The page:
In the last days of 2011, Brigitte Scholl, the wife of a former mayor of the small town of Ludwigsfelde to the south of Berlin, is found murdered in the forest. Shortly after, suspicion falls on her husband Heinrich Scholl, and he’s eventually convicted of the crime. I lived in Berlin at the time, but my German wasn’t very good then so I didn’t read the German newspapers and I don’t remember the case. But I know the strength of the small town mentality of the many little suburbs of Brandenburg surrounding Berlin, and I can only imagine what a shock it was for a former long-serving mayor to be involved in something like that. Intrigue!
The couple both have a plethora of skeletons in their closets, and these all come tumbling out to scandalous effect. Journalist Anja Reich-Osang traces their pasts, from their very different childhoods in the same small town in East Germany, including Heinrich’s horrible family and Brigitte’s family tragedies, to their marriage of convenience, Brigitte’s domineering and demanding personality, Heinrich’s career path and their eventual digressions from their marriage. Small town politics, extramarital affairs, Berlin’s future famous gay mayor Klaus Wowereit, Thai prostitutes, East Berlin circuses, some unsettling and weird stories from the past – there’s plenty of dramatic stuff here to wrap a reader up in this case.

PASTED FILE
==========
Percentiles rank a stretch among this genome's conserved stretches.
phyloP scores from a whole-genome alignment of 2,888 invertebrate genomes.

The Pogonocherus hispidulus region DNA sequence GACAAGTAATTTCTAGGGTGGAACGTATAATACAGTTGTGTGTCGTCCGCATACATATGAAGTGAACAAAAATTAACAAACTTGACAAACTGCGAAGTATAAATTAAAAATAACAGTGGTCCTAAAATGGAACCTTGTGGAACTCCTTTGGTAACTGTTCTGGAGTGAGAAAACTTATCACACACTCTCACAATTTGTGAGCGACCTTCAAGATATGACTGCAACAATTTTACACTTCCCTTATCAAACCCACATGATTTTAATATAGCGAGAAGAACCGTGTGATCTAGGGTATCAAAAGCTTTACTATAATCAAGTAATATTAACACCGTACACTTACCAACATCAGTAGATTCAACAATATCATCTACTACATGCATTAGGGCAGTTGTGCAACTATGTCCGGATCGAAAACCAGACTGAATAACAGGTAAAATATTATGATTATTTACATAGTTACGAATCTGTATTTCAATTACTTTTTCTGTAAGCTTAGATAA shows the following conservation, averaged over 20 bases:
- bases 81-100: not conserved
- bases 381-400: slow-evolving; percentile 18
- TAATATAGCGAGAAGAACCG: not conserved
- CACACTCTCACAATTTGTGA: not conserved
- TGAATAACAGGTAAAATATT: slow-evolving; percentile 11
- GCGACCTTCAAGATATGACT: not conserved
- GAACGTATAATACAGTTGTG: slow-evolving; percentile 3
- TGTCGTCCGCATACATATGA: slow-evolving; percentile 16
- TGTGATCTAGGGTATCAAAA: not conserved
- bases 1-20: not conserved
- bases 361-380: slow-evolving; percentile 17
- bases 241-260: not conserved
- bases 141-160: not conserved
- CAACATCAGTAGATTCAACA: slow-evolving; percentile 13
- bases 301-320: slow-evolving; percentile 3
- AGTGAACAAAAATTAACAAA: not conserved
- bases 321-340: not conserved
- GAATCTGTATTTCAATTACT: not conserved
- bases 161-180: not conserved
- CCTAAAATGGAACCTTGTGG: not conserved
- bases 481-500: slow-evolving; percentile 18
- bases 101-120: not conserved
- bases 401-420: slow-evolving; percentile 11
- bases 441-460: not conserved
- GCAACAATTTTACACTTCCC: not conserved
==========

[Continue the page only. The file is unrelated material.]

I was interested in the story and it was well-told; neatly, understandably organized; and obviously thoroughly researched. But it often felt like a recitation of facts, so it does come across somewhat dry. There was no commentary from the author (aside from a brief introduction where she writes a little about her work on the book) and this would normally be fine – it’s true crime journalism, readers are more often interested in the reality and facts of what happened, not necessarily in a writer’s opinion.
But it needed something more – some detailed outside commentary, like insight into public perception, or further interviews with Heinrich. There was a surface amount of this and it helped, but I still felt like I was reading a straightforward summary of case facts. I got the impression that the conviction was very quick and easy, I would’ve liked to hear more of the defense, including Heinrich’s for himself.
But maybe that was the point, to let the bare facts of the case speak for themselves and the reader can form their own opinion. It’s still a pretty good read, and offers some great perspective into small-town German life pre-and post-reunification, if it does leave you feeling a little down about how some families actually live and treat one another.
The Scholl Case:
The Deadly End of a Marriage
by Anja Reich-Osang
translated from the German by Imogen Taylor
published by Text Publishing on October 3, 2016 (Australia and New Zealand)
December 29, 2016 (UK)
May 9, 2017 (USA)
I received an advance ebook copy courtesy of the publisher in exchange for review.